Electrochemical reduction of tetrachloromethane. Electrolytic conversion to chloroform

Molina, Victor M.,Gonzalez-Arjona, Domingo,Roldan, Emilio,Dominguez, Manuel

, p. 279 - 292 (2002)

The feasibility of electrolytic removal of tetrachloromethane from industrial effluents has been investigated. A new method based on the electrochemical reductive dechlorination of CCl4 yielding chloroform is described. The main goal was not only to remove CCl4 but also to utilize the process for obtaining chloroform, which can be industrially reused. GC-MS analysis of the electrolysed samples showed that chloroform is the only product. Voltammetric experiments were made in order to select experimental conditions of the electrolysis. Using energetic and economic criteria, ethanol-water (1:4) and LiCl were found to be the optimum solvent and supporting electrolyte tested. No great differences were found while working at different pH values. Chronoamperometric and voltammetric experiments with convolution analysis showed low kf0 and α values for the reaction. A new differential pulse voltammetric peak deconvolution method was developed for an easier and faster analysis of the electrolysis products. Electrolysis experiments were carried out using both a bulk reactor and a through-flow cell. Thus, three different kinds of galvanostatic electrolyses were carried out. Under all conditions, CCl4 conversions ranging from 60 to 75% and good current efficiencies were obtained.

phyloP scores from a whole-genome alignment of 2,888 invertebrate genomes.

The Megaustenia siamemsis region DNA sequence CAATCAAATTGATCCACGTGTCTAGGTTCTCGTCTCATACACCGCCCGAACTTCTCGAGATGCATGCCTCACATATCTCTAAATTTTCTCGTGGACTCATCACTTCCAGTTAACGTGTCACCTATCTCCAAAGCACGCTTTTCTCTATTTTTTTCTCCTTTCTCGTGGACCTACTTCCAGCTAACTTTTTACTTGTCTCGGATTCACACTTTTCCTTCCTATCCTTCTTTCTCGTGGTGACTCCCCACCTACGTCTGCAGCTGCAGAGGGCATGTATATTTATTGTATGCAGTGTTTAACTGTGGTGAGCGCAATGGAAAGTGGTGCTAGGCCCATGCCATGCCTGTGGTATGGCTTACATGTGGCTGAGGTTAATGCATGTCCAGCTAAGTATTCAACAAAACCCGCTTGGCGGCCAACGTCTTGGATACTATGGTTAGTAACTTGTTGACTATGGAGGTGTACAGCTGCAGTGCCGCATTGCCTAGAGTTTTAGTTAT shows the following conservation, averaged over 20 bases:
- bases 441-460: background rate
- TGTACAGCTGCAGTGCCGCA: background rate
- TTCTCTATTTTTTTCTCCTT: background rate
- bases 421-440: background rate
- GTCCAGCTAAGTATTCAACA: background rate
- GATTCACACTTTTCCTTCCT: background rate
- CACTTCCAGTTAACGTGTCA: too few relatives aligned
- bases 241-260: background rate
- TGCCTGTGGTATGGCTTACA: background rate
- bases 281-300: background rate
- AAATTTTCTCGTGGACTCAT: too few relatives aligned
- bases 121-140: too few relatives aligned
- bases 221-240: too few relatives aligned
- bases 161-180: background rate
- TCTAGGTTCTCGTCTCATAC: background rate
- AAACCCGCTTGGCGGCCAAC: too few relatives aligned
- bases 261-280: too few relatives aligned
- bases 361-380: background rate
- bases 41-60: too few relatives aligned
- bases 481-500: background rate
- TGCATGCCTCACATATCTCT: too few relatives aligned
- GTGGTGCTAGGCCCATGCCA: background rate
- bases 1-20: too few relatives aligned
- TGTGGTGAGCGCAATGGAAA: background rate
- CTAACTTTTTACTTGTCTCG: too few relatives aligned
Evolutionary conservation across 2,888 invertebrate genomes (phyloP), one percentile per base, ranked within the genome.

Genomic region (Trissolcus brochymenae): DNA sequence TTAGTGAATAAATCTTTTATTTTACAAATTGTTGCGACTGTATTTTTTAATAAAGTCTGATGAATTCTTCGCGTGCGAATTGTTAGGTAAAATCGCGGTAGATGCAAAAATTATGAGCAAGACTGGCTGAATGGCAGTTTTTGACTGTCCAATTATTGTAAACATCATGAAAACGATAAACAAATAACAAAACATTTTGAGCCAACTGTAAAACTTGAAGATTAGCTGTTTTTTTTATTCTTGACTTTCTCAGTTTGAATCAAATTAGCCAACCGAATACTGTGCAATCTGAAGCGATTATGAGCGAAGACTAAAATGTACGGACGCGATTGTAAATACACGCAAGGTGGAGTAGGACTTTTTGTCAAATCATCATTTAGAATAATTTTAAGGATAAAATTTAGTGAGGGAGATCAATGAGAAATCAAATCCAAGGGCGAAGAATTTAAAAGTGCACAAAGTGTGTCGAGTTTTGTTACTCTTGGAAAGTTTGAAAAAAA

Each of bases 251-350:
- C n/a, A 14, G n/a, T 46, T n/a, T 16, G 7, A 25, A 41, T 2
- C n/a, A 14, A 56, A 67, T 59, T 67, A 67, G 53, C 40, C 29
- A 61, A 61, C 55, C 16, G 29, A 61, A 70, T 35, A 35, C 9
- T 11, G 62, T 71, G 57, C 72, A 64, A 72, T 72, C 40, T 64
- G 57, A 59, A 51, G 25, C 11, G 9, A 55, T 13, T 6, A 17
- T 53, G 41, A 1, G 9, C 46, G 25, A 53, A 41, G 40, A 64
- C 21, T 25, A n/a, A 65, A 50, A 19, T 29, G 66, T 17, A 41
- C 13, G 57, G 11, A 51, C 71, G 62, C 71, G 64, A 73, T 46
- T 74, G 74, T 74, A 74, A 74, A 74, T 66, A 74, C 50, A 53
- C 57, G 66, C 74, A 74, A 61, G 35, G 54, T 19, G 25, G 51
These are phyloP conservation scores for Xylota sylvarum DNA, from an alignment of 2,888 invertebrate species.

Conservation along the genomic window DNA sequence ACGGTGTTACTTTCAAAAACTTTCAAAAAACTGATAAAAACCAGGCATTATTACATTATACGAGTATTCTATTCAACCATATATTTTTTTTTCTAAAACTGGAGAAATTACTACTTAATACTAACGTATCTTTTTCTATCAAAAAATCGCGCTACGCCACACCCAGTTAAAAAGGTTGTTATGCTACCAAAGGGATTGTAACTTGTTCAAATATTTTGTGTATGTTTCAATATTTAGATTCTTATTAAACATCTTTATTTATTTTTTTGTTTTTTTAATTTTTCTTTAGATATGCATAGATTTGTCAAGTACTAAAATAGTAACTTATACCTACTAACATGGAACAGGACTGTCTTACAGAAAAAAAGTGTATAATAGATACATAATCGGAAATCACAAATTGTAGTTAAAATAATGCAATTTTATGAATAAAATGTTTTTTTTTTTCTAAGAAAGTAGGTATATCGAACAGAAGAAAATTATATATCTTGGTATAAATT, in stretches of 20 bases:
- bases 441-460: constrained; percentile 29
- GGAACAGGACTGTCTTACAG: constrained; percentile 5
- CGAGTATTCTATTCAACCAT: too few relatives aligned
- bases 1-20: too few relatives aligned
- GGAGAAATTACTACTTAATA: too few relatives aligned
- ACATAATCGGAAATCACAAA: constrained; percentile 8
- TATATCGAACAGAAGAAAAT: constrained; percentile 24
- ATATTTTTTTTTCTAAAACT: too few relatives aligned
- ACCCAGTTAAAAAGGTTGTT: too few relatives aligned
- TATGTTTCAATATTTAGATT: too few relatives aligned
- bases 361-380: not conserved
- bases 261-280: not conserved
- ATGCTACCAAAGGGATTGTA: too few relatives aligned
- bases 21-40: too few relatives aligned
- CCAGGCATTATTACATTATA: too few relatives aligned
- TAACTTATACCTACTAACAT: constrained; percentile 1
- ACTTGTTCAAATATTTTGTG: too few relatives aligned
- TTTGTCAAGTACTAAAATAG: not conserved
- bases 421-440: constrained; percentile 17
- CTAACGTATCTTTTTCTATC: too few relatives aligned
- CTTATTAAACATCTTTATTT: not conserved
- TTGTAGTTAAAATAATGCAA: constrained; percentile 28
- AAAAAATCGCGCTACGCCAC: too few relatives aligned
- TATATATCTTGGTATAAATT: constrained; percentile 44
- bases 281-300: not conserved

Micellar Effects on the Base-Catalyzed Oxidative Cleavage of a Carbon-Carbon Bond in 1,1-Bis(p-chlorophenyl)-2,2,2-trichloroethanol

Nome, Faruk,Schwingel, Erineu W.,Ionescu, Lavinel G.

, p. 705 - 710 (1980)

The base-catalyzed oxidative cleavage of 1,1-bis(p-chlorophenyl)-2,2,2-trichloroethanol (Dicofol) results in the formation of chloroform and 4,4'-dichlorobenzophenone.The reaction was studied in the presence of hexadecyltrimethylammonium bromide (CTAB) and hexadecyldimethyl(2-hydroxyethyl)ammonium bromide (CHEDAB), and catalytic factors of 200- and 345-fold, respectively, were obtained.The experimental results are rationalized in terms of an increase of the concentration of the reagents in the micellar phase.Sodium dodecyl sulfate (NaLS) inhibits the reaction, and dodecylcarnitine chloride (LCC) essentially does not alter the rate.The catalysis by cationic surfactants (CTAB, CHEDAB) is inhibited by added salts.The effectiveness of the salts in decreasing the rate constant is NaCl (excit.) = 27.7 kcal/mol, ΔG(excit.) = 19.8 kcal/mol, ΔS(excit.) = 25.9 eu) and for 1.0E-1 M CTAB (ΔH(excit.) = 26.7 kcal/mol, ΔG(excit.) = 20.8 kcal/mol, ΔS(excit.) = 19.6 eu) indicate that the rate decrease observed at high surfactant concentration is due to an entropic contribution to the free-energy term.

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Orndorff,Jessel

, p. 365 (1888)

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Formation of halocarbons in the methane-alkaline halide crystal system under UV radiation

Prilepsky,Povarov,Bredelev,Isidorov

, p. 1910 - 1913 (1998)

The possibility of formation of halomethanes upon the photostimulated reaction of halogen-containing minerals with methane was shown. The dynamics of accumulation of chloromethane, dichloromethane, and chloroform in model systems CH4-NaCl, CH4-sylvinite, and CH4-halite was studied experimentally. The kinetic parameters for the formation of methyl chloride were determined.

Reductive dechlorination of carbon tetrachloride in water catalyzed by mineral-supported biomimetic cobalt macrocycles